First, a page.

The lyrics of ‘The Soldiers Song’ were written by Peadar Ó Cearnaigh (Kearney), an uncle of Brendan Behan, who together with Patrick Heeney composed the music.
Before the present-day National Anthem was adopted, “God Save Ireland” was the unofficial anthem used by the Fenians and the official anthem was “God Save the King” until the Irish Free State was established in 1922. The official anthem was seldom sung by nationalists.
The words of the anthem were written in 1907 and published in The Irish Freedom newspaper in 1912. It consisted of three stanzas and a chorus. The chorus was adopted as the National Anthem in 1926 and thus replaced the unofficial “God Save Ireland”. ‘The Soldiers Song’ was relatively unknown until it was sung by the rebels in the GPO during the Easter Rising in 1916 and later in the British internment camps. Liam Ó Rinn’ translated the English version to Irish in 1923. Liam Ó Rinn’s pen name was Coinneach. He was a civil servant and Irish-language writer and translator, best known for “Amhrán na bhFiann”, a translation of “The Soldier’s Song”, which has almost eclipsed Peadar Kearney’s English-language original.
In 1934 Ireland acquired the copyright of the song for the amount of £1,200.
A section of the National Anthem (consisting of the first four bars followed by the last five) is also the Presidential Salute.
The lyrics of “Amhrán na bhFiann” have been criticised by some commentators for alleged outdatedness, militarism, and anti-British sentiment. Others deny such faults or attribute them to national anthems generally. In 2017, the Seanad Public Consultation Committee invited comments on “the most appropriate way the State should treat the National Anthem”. Its chair, Mark Daly, said, “The debate around this issue includes aspects of copyright law, cultural tolerance, respect for national symbols, public opinion, free speech and a range of other factors.”
It has also been pointed out that the melody is difficult to play, sometimes the whole song has been played rather than the chorus, or that it has been played at the wrong tempo – this has happened at recent Olympic games.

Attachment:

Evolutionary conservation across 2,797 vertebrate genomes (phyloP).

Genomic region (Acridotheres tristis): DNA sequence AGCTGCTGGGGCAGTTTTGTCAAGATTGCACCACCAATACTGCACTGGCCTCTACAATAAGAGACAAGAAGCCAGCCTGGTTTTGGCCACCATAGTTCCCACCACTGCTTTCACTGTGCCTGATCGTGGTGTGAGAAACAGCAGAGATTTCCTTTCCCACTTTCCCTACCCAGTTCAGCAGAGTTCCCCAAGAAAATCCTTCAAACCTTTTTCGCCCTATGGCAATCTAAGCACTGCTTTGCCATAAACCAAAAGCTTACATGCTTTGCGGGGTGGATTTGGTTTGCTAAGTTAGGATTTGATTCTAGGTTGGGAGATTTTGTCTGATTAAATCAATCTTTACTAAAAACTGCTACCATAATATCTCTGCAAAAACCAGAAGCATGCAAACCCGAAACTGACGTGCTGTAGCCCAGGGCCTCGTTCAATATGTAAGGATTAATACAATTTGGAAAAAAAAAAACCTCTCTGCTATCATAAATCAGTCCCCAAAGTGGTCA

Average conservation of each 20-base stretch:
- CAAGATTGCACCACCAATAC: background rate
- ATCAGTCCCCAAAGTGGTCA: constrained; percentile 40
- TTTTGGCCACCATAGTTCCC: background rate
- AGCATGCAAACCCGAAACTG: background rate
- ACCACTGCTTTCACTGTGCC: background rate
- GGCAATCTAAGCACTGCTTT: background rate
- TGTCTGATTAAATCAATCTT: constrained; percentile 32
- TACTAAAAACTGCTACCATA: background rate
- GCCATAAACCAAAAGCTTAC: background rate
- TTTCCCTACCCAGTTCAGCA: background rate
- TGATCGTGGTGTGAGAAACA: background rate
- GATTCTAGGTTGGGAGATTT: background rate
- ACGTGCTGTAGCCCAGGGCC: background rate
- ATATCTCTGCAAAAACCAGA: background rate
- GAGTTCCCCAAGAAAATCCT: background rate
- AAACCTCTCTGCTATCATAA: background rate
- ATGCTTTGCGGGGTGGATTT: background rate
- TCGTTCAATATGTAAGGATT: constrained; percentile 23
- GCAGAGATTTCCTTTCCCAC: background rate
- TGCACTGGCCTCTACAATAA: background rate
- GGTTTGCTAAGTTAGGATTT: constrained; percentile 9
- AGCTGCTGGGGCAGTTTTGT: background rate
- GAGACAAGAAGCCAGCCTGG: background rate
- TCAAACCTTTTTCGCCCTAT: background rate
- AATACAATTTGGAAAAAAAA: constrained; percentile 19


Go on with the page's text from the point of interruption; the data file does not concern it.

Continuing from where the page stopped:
While most of Ireland’s troubles in the last number of years have been connected with the dividing of our island into 26 counties of the Republic and the six counties of Northern Ireland, which are still under British rule, strange as it may seem, 32 counties were selected and named by the British Government as far back as the early 13th century. In the year 1210, King John of England established the 12 counties of Dublin, Meath, Louth, Carlow, Wexford, Kilkenny, Waterford, Cork, Kerry, Limerick and Tipperary. During the reign of Queen Mary in the 16th century, the Queen’s County (now Laois) and the King’s county (now Offaly) were formed. About the middle of the 16th century, Sir Henry Sidney formed Longford and the counties of Galway, Sligo, Mayo, Roscommon, Leitrim and Clare.
Clare was later included in the Munster province. Around the year 1584 the Lord Deputy, Sir John Perrot formed the seven counties of Armagh, Monaghan, Tyrone, Donegal, Fermanagh, Cavan and Coleraine, which was later to be called Co Derry. The other two counties Antrim and Down were already in existence. All of these total 30 counties and during the reign of King Henry VIII, Co Meath was divided into two – Meath and Co Westmeath.
Wicklow (Ireland’s youngest county) was formed in 1665 by Sir Arthur Chichester who took parts of Co Dublin, Co Kildare, Co Carlow, and Co Wexford to form this new county. This gives us the present 32 counties of Ireland. In the parish of Donegal, counties Carlow, Wicklow and Wexford meet with roughly 9,000 acres of the parish in each county.
At present, Ireland is a country containing two National Anthems and it is the ardent hope of most nationalists that she will be united with one National Anthem.
Featured photo: Irish Tricolour flying high and proud in Co Armagh, Mac Creative Photography